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Take Time-Out to Reframe

Conflicting viewpoints among leaders can bring forth a tidal wave of discord capable of capsizing even the most seasoned of ventures. But take a moment and breathe. What if we were to see this as an opportunity instead?

At, we advocate to our team members that they “should have strong convictions, loosely held”. It’s a generalization, used as a reminder whenever things get heated, that the opposite of what we believe can also be true.

The challenge: transforming disagreement into collective brilliance. For entrepreneurs and managers alike, taking a moment to consider strategic guidance harnessed from a top-3 selection of inspirational leaders could be your torch in the dark.

To be fair, there could be many equally inspiring or even more inspiring sources than those that we selected, so don’t be afraid to pick yours and look for more inspiration after reading this article.

Be Self-Aware

To illustrate, an extract from a Harvard Law School case study provides examples of two distinct styles of conflict awareness:

“Upon the release of his 2013 hit “Blurred Lines,” singer Robin Thicke faced criticism that the song sounded too much like Marvin Gaye’s 1977 song “Got to Give It Up,” which Thicke himself had cited as an inspiration. And the following year, many couldn’t help but notice that the melody of British crooner Sam Smith’s breakout debut single, “Stay with Me,” tracked closely with that of the 1989 Tom Petty hit “I Won’t Back Down.”

From the start, the two singers approached the situations with very different conflict resolution styles. One chose litigation and ended up losing a lengthy and public court battle. The other chose negotiation and settled the dispute quickly, quietly, and amicably. The singers’ early-stage choices dramatically affected how the disputes unfolded, offering key lessons to business negotiators who are trying to decide whether to negotiate or litigate.”

Take a moment to consider if you have a bias, a style, or an inclination.

Stephen Covey’s 7-Habits Framework: Habitual Success

Stephen Covey’s “7 Habits of Highly Effective People” isn’t all about productivity. Gems that guide conflict resolution are included in his guidance. The habits propel us beyond reactive discord and into proactive resolution. Key? Synergy. It’s not always about winning the argument; it’s about pioneering innovative solutions together.

One of the accepted perils of running a venture-builder such as Fiftyknots is that entrepreneurs frequently have “fringe personalities” that are arguably required in order to be creative and take acceptable risks.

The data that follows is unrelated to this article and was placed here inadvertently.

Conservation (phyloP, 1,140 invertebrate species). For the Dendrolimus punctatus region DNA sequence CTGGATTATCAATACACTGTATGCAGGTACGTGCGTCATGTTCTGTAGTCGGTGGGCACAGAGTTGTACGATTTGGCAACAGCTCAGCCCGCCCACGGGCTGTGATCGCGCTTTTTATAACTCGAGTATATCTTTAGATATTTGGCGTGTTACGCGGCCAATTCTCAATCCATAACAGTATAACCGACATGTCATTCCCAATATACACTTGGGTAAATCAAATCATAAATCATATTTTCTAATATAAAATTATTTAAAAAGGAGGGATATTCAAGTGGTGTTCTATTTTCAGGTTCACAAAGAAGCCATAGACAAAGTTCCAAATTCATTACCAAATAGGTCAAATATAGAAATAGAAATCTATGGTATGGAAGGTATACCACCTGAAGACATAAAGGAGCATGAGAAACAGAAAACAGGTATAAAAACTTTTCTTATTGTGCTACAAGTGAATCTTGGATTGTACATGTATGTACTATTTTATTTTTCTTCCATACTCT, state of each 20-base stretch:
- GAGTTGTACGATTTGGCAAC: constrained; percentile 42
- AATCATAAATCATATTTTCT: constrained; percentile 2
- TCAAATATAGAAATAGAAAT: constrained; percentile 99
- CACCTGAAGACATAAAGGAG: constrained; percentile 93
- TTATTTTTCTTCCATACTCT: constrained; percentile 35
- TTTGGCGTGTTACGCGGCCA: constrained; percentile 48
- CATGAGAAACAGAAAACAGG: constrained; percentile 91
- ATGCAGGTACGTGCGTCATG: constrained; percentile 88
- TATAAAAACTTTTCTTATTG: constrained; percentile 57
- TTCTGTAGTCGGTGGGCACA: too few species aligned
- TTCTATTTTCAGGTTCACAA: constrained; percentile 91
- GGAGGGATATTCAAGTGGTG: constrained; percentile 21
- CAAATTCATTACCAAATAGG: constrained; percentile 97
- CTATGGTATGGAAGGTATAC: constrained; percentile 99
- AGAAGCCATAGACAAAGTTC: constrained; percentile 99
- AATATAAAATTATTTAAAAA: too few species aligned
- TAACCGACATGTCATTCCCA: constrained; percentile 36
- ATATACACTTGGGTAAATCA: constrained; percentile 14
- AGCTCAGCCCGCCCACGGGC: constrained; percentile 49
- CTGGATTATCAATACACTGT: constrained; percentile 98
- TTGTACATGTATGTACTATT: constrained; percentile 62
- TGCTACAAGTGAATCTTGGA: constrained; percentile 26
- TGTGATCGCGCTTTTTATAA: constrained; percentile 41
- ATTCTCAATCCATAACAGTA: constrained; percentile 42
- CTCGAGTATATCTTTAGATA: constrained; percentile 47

And this can translate into “left field” decisions and actions, and where these result in conflict, we are frequently required to mediate a course of action that is optimal for shareholders and investors.  While we work within the strict guidelines provided by the Companies Act, we also need to take the entrepreneur into account and find balance wherever possible. Compromise and empathy are inevitably required from all stakeholders.

Adopt Covey’s habits. Begin with an end in mind. Understand others before seeking to be understood. Seek collective genius. Habits aren’t rules. They’re your route to a shared success story.

Almost every startup faces conflict under pressure at some stage in their entrepreneurial journey. Those that make it are the ones where the stakeholders lean into each other’s perspectives and concentrate their efforts on making more business rather than fighting over what they have.

Simon Sinek’s Infinite-Game Approach: To Infinity and Beyond

Forget finite; Sinek’s ‘Infinite Game’ is about persisting. The opposing sides? They’re your fellow players, not enemies to be obliterated. It’s a redefinition from competition to contribution.

Consider Microsoft under Satya Nadella. Shunning fierce rivalry, Microsoft began aligning with Apple and Linux. The outcome? Substantial growth and satisfied stakeholders. This collaboration, unimaginable in the finite-game mindset, became a reality under infinite-game logic.

Instill an infinite mindset. It’s not about surviving the financial quarter; it’s about thriving for decades. Confidence in the face of uncertainty is the game-changer.

Here again, we repeat: “Don’t fight over the slices of pizza; bake more pizza together!”

Satya Nadella’s Leadership Philosophy: Empathy Empowers

Nadella’s philosophy exhorts: Empathy is the nerve center of innovation. Understand pain points, tailor solutions, this sparks magic. Empathy is the connecting bridge amidst a sea of discord.

Reflect: Microsoft’s remarkable transformation under Nadella. Cloud-first strategy, inclusive design, massive innovation – all these sprouted from the seed of empathy.

Embrace Nadella’s empathy. It re-frames disagreements from detriments into stimuli for breakthroughs. Disagreements mean you’ve shaken the status quo. Now, seize it. Innovate.

No Retreat, No Surrender

Remember, when disagreement seems like a behemoth eclipsing your ship, brace and reinvent. Apply Covey’s 7 Habits, Sinek’s Infinite Game, and Nadella’s Empathy. See conflict as a sparring partner, not a villain. Become the entrepreneur every innovator yearns to be: unafraid, undeterred, and uncompromisingly innovative.

We are here to help:


  1. Covey, S. R. (1989) The 7 Habits of Highly Effective People; Powerful Lessons in Personal Change, Simon & Schuster
  2. Sinek, S. (2019) The Infinite Game, Viking
  3. Nadella, S. (2017) Hit Refresh; The Quest to Rediscover Microsoft’s Soul and Imagine a Better Future for Everyone, HarperCollins

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